• Place: In the health sector, conducting a health system mapping exercise to understand the layout of the country’s health system and identifying which aspect of the system may be the most suitable organizational location is key. In India, a landscape analysis helped to identity the Regional Resource Centers of the HTAIn.[9]
  • Processes: Detailing the structure of the organization, creating institutional rules and guidelines, identifying existing capacity, and linking organizations capable of generating evidence is beneficial. The establishment of the HTAIn Secretariat and the Technical Appraisal Committee and the Board (MTAB) are examples of developing structure and institutional process to help the organization run as smoothly as possible with the necessary support systems in place.

Health professionals and other public health professionals in other low- and middle-income countries seeking to establish an organization focused on HTA policy development should consider the 4Ps, often outside the scope of medicine but in the realm of government, public administration, and organizational design. Some prospective questions for an HTA or EBM champion or advocate to consider are, often in the context of a political economy analysis, health policy analysis, or stakeholder and interest group analysis [10]:

  • What are the guiding policy documents and institutions that could establish the authority and public mandate for conducting and using HTA or EBM?
  • Who are the respected organizational leaders of authority that are needed to build a coalition around an agenda of growing HTA or EBM?
  • Which organizations should be considered for where an organizational home of HTA or EBM could be located?
  • What are the processes and procedures needed for operation and implementation of an HTA or EBM agency?

HTA policy development require institutional and organizational homes for their long-term growth and advancement. To advance understanding and knowledge about how HTA-focused organizations are created or formed, one key area for research is to analyse and understand the organizational placement and structure of governmental bodies, including within a governmental authority for health such as a ministry of health. The organizational structure and corresponding function of health authorities across countries varies greatly, and there remains limited research about the optimal design of organizational structures, which in turn affects the effectiveness and performance of an organization’s ability to carry out HTA and promote EBM. Future research studies on this topic should be conducted, for example, in India, to understand the benefits and challenges of placing the HTAIn within the Department of Health Research and how it impacted the wider Indian health system.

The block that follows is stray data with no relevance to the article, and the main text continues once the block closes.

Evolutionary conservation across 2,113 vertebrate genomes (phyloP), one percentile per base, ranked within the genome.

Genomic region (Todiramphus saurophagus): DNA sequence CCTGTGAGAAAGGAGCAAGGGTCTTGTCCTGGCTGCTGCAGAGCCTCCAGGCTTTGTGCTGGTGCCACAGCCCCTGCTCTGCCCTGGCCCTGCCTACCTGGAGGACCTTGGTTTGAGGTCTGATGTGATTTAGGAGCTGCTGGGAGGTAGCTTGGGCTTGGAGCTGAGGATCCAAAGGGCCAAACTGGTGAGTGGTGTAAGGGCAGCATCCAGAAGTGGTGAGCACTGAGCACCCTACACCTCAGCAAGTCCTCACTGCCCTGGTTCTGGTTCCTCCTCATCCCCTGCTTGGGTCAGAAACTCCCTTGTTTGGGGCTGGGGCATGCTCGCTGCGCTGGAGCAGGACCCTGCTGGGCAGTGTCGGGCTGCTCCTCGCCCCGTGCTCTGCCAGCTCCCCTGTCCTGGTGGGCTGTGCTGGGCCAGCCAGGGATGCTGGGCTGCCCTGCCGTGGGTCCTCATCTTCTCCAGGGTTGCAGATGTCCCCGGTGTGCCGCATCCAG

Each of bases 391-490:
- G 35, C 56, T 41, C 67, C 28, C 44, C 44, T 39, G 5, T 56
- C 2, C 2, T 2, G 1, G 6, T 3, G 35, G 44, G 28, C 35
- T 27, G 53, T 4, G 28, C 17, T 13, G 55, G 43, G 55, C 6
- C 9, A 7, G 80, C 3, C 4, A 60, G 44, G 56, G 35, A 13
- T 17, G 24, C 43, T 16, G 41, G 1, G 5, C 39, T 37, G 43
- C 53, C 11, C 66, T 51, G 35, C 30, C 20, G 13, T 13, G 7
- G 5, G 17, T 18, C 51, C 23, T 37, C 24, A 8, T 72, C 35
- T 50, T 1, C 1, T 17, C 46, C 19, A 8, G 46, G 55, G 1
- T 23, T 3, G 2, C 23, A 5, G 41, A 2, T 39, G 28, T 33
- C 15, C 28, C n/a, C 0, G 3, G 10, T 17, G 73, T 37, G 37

[1]  World Health Assembly, 67. Health intervention and technology assessment in support of universal health coverage. 2014.

[2]  Fan VY, Mehndiratta A, Ahazie J, et al. Organizational Formation for Priority Setting: Historical Perspectives and Thematic Analysis of India’s Health Technology Assessment Agency. Rev

[3]  Kibley D. The Four P`s for a Successful Government Affairs Program. US Chamb. Commer. Inst. Organ. Manag. 2015. (accessed 14 Jul 2023).

[4]  Planning Commission, Government of India. Twelfth five year plan (2012-2017): Social Sectors. New Delhi, India: SAGE Publications 2013.

[5] Rajya Sabha Secretariat. Department-Related Parliamentary Standing Committee On Health And Family Welfare Sixty-Ninth Report On Demands For Grants 2013-14 (Demand No.49) Of The Department Of Health Research (Ministry Of Health And Family Welfare). New Delhi: New Delhi: Parliament of India, Rajya Sabha 2013.

[6] Rajya Sabha Secretariat. Department-Related Parliamentary Standing Committee On Health And Family Welfare Ninety-Fourth Report On Demands For Grants 2016-2017 (Demand No.43) Of The Department Of Health Research (Ministry Of Health And Family Welfare). New Delhi: New Delhi: Parliament of India, Rajya Sabha 2016.

[7] Concept Note for establishing Medical Technology Assessment Board (MTAB) and institutionalizing HTA in India. 2016.

[8] Ministry of Health and Family Welfare, Government of India. National Health Policy. New Delhi, India: Ministry of Health and Family Welfare, Government of India 2017.

[9] Downey LE, Dabak S, Eames J, et al. Building Capacity for Evidence-Informed Priority Setting in the Indian Health System: An International Collaborative Experience. Health Policy OPEN 2020;1:100004. doi:10.1016/j.hpopen.2020.100004

[10] Reich MR, Campos P, Kalita A, et al. A Guide to Health Reform: Eight Practical Steps. 2023.